Analytical Skills

Basic Statistics

NASBA CPEs: 21|CEUs: 2.1

Who Should Attend

Anyone whose work involves basic statistical calculations and analysis will benefit.  This includes program and management analysts, budget analysts, other analysts, project managers, managers, supervisors, team leaders, administrative officers, contract workers, and grant recipients. 

Course Overview

Statistics are mathematical tools that help you organize, analyze, and project new findings based on the data we routinely collect as a part of our daily work functions. An understanding of basic statistics will assist you in bringing accountability, clarity, and transparency to work reports. Mastering a basic application of statistics will also improve your analytical skills and make you more valuable to your organization.  

Course Objectives and Agenda

Course Objectives

  • Gain a basic understanding of statistics and its applications. 
  • Differentiate the kinds of data (population, sample, discrete, continuous).
  • Develop and describe measures of central tendency.
  • Identify frequency distributions and calculate measures of dispersion and their significance.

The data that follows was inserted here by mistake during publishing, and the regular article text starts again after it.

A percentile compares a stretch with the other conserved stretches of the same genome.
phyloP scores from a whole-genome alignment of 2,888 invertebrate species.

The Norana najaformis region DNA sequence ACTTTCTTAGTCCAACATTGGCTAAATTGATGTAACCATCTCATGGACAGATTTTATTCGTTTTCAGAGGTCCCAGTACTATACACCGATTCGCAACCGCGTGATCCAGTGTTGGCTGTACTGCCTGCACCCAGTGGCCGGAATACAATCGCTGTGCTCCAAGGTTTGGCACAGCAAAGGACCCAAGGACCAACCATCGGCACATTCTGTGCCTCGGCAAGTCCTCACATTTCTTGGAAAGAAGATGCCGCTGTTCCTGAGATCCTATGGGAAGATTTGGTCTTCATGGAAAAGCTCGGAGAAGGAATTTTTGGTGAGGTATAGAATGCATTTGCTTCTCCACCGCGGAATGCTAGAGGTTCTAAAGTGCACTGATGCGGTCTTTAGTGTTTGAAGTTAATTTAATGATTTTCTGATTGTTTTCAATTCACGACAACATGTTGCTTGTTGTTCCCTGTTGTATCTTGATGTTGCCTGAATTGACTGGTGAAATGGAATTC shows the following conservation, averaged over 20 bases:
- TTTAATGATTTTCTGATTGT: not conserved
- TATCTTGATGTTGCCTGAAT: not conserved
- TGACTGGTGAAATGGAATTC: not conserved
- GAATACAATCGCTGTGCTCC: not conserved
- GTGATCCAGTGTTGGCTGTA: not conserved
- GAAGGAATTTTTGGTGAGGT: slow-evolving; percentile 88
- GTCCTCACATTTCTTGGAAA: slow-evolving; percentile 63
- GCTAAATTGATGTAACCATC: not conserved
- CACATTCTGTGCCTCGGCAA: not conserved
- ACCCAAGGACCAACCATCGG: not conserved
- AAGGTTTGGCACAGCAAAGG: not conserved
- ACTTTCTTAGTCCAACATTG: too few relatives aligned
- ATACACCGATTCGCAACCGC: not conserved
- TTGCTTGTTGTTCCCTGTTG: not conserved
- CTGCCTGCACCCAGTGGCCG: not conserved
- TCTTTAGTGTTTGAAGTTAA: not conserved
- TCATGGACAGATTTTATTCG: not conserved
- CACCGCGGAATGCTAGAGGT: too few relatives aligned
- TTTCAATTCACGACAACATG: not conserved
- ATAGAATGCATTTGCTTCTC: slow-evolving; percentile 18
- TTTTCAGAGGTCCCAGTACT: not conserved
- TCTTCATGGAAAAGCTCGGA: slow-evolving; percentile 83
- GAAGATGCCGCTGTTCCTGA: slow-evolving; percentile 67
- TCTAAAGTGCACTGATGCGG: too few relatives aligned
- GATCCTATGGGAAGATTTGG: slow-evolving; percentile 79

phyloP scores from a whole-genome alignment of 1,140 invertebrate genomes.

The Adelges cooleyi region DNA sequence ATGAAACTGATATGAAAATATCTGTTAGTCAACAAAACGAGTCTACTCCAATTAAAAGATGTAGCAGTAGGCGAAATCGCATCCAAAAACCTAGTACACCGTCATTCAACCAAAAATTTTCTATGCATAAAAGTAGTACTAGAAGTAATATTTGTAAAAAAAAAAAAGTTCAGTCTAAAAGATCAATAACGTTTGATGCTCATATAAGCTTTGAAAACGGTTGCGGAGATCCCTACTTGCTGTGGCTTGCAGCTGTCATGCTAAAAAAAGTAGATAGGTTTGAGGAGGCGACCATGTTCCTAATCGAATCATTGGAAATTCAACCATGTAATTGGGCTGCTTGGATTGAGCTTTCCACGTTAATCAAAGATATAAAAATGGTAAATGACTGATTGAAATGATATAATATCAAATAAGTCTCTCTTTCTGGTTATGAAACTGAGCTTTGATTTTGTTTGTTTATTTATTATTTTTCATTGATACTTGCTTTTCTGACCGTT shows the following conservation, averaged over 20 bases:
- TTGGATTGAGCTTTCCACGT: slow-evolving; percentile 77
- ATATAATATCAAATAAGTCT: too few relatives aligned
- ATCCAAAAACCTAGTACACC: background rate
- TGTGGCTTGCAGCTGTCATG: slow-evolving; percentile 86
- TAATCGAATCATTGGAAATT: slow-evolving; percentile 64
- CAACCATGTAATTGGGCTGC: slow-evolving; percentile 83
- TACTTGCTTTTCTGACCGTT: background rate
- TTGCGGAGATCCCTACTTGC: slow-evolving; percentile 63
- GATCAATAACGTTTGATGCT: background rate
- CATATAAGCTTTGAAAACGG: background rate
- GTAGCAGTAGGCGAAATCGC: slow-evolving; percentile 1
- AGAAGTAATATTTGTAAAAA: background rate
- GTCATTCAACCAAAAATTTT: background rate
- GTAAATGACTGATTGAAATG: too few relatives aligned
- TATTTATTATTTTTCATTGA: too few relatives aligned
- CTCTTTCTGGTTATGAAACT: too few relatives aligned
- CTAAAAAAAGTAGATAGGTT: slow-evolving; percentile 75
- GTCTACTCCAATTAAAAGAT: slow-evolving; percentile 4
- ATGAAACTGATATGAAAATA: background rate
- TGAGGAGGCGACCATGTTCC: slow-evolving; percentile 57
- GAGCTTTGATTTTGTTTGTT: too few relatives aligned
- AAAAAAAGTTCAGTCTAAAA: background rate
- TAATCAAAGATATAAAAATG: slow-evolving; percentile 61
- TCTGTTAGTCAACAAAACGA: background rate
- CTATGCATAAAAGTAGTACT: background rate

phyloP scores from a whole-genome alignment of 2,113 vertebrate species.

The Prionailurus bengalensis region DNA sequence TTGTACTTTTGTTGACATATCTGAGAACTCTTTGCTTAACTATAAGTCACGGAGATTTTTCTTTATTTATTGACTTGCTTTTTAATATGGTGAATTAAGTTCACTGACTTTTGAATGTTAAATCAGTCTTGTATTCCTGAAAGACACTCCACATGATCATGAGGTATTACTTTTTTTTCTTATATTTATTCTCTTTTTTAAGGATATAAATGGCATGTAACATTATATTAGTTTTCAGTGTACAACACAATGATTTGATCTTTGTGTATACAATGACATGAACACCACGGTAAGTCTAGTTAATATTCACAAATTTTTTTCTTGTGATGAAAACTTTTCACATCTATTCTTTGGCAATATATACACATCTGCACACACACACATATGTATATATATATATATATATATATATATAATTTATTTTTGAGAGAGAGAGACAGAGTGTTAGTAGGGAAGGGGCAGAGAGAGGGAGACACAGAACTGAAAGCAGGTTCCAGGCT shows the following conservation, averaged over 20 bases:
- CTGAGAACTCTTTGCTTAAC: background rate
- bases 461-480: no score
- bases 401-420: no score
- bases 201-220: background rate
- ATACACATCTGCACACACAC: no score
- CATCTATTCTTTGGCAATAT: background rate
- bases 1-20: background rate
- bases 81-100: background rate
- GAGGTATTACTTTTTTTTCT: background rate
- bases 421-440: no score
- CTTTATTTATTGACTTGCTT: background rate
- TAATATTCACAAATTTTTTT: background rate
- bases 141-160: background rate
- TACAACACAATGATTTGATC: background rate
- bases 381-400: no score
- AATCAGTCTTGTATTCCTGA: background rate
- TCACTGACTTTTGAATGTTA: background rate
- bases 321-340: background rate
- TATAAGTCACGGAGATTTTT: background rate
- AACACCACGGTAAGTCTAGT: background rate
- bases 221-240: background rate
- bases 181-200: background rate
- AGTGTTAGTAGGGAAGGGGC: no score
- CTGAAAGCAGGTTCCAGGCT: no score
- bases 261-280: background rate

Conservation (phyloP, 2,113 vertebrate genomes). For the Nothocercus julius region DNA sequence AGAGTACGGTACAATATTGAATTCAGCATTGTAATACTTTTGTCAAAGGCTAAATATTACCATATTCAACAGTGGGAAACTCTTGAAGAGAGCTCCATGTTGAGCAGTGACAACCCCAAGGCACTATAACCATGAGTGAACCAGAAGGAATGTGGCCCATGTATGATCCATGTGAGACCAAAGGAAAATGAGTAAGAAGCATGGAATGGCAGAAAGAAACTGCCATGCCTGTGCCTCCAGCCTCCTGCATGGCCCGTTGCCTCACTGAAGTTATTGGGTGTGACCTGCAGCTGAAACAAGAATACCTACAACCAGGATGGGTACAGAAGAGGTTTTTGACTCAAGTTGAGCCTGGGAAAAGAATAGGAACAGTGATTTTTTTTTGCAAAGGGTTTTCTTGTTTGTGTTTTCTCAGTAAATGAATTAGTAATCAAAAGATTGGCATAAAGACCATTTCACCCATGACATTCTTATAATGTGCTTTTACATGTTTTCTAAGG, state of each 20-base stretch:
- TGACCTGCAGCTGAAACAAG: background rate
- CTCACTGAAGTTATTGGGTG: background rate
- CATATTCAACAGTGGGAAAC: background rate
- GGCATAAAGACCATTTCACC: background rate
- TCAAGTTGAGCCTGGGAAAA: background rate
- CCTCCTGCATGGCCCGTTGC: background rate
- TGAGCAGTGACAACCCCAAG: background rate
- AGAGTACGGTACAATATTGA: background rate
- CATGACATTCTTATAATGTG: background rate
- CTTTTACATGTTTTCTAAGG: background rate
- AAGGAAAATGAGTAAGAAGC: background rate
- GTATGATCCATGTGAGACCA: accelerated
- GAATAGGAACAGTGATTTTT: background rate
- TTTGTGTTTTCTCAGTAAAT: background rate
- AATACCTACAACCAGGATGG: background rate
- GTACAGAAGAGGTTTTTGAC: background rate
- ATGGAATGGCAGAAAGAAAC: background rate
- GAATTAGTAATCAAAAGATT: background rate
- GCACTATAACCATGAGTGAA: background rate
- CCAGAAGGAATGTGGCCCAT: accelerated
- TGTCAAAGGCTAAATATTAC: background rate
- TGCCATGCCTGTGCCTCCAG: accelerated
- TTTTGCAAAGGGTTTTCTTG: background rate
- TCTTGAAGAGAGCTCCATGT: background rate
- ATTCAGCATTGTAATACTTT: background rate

• Discover the nature of randomness.
  • Calculate permutations, combinations and probabilities.
  • Apply calculated, acceptable guesses to work solutions.

Course Agenda

   I. What is statistics?

          a. Descriptive
          b. Inferential

  II. Frequency Distributions

 III. Measures of Central Tendency

          a. Mean
          b. Median
          c. Mode

  IV. Possibilities and Probabilities

          a. Counting
          b. Permutations
          c. Combinations
          d. Probability
          e. Expectation

   V. Rules of Probability

  VI. Probability Distributions

 VII. The Normal Curve

VIII. Sampling and Sampling Distributions

          a. Random sampling
          b. Sample Mean and Standard Deviation

                i. Grouped Data
               ii. Ungrouped Data

          c. Sampling concerns

               i. Minimum sample size
              ii. Bias and acceptable collection methods

          d. Standard Score and the Normal Curve
          e. Confidence Intervals

  IX. Ordinal Ranking

          a. Comparison Matrix
          b. Forced Choices
          c. Choice Prioritization

   X. Moving Forward with Confidence

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